Have you ever read the Nicene Creed? It’s an affirmation of the theological concepts of one type of Christian orthodoxy. What about the Shahada? It’s an affirmation of the principal theological concept in Islam. The Shem Yisrael is yet another creedal affirmation of a theological concept.
We don’t generally have an equivalent in Paganism. Theology isn’t as important to us as action, as practice. We don’t generally tolerate people telling us we believe wrong. We are more than happy to point out that someone practices wrong.
That’s good. Our broad Pagan umbrella should not be based on orthodoxy. There should be no gate keeper demanding to know if we believe in a God that rises, falls and lives again come Solstice morn. No door shut in our face because we do not believe only in the majesty and sanctity of nature. It’s the only way to have a broad community. The only way to have interfaith outreach, education and activism. It’s the only way projects like the Pagan Newswire Collective can thrive.
Yet we are reaching a point in our history where beliefs do matter. I’ve written before that there already is a Pagan orthodoxy, a standard of right belief, that anyone who chooses to use this label will be judged by. We saw it with the furor over Z. Budapest excluding trans-women from her exclusively female rituals. Instead of saying “not my belief, not my ritual, not my concern” she was essentially shut out of a national Pagan event. Sure, you can say that it was her practice of exclusion that was banned, but you would have to be blind not to see that her practice is based on deeply-held beliefs. Z. Budapest’s beliefs have been deemed wrong. Her heart was searched, found unsatisfactory, and cast out.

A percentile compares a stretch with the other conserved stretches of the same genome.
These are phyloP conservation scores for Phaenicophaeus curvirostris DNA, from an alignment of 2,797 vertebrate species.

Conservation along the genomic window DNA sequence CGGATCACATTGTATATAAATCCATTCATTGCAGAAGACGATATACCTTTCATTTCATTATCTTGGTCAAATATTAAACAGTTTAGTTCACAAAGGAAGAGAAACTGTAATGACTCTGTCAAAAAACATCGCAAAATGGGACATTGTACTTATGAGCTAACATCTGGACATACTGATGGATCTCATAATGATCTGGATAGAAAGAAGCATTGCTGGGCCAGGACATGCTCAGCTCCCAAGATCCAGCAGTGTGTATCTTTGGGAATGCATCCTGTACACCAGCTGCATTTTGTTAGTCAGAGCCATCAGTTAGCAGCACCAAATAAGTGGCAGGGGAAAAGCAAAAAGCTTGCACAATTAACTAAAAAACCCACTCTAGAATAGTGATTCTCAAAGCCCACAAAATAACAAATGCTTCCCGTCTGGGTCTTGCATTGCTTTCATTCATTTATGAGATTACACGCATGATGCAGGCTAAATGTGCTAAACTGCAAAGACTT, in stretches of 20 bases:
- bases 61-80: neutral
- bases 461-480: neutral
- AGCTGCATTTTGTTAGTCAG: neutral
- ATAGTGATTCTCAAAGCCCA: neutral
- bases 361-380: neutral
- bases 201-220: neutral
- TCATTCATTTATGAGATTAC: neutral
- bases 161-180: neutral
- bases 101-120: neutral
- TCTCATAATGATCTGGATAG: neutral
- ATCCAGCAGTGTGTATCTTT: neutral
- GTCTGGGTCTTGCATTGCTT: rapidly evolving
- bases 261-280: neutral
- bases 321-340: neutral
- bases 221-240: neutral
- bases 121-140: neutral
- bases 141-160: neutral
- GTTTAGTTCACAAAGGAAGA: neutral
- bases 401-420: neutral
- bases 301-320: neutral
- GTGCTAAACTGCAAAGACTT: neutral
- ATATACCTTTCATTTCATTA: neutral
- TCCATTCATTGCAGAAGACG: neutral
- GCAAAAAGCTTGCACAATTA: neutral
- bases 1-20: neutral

As much as I dislike gender based ritual, and believe Z’s attitudes towards trans-folk are horrible, I’m not comfortable with how this played out. The message it sent was that there is something inherently wrong with the foundation beliefs of Dianic Witchcraft, and it left other Dianics scrambling to do damage control, re-brand their message and distance themselves from Z. Instead of ignoring Z and focusing on all the options available in Paganism, she was made a public example of.
The precedent it sets for the future is disturbing. When a group of Heathens submit a request to a major Pagan event to hold a blot in honor of Loki, will we see a similar drama play out? Or will non-Lokean Heathens merely eschew the ceremony in preference of one more suited to their beliefs? Will one day the Ekklesia Antinoou be shunned from public events if the tide of orthodoxy begins to frown on deified mortals?
The contributors here at Patheos Pagan are diverse. In fact, not as diverse as I would like them to be. I constantly worry that we’re not occult enough or Wiccan enough or what-have-you enough. And I love the voices that are so different from mine here. Teo Bishop is kinder and more nature oriented then me, and I love that. Jason is far more level-headed and less opinionated than me, and I love that. Peg and I had completely different takes on The Wicker Tree, and I love that. I believe in diversity, and I’ve even offered some of my biggest detractors a platform here(most decline).
But then I state that I believe the Gods can take human form, and I get the feeling I am being judged as less-than-Pagan. As somehow ignorantly dangerous, like a child bearing a revved chainsaw. Yet you don’t pray with me. We do not make offerings at the same shrine. We are not engaged in ritual together. You are a reader, perusing my words from far away as you sip on a beverage, clicking away to look at some other internet link when you dislike what you see. My polytheism has no effect on you unless you give it that power. If it offends you, then consider what actual harm it has done you. Has it come to your house and peed in your Cheerios? Probably not.
We’re not all the same religion. We are going to offend each other. We have to learn to get over that. I need to learn to get over that as much as anyone else.
Maybe Pagan isn’t a religious label but a cultural one. I could live with that.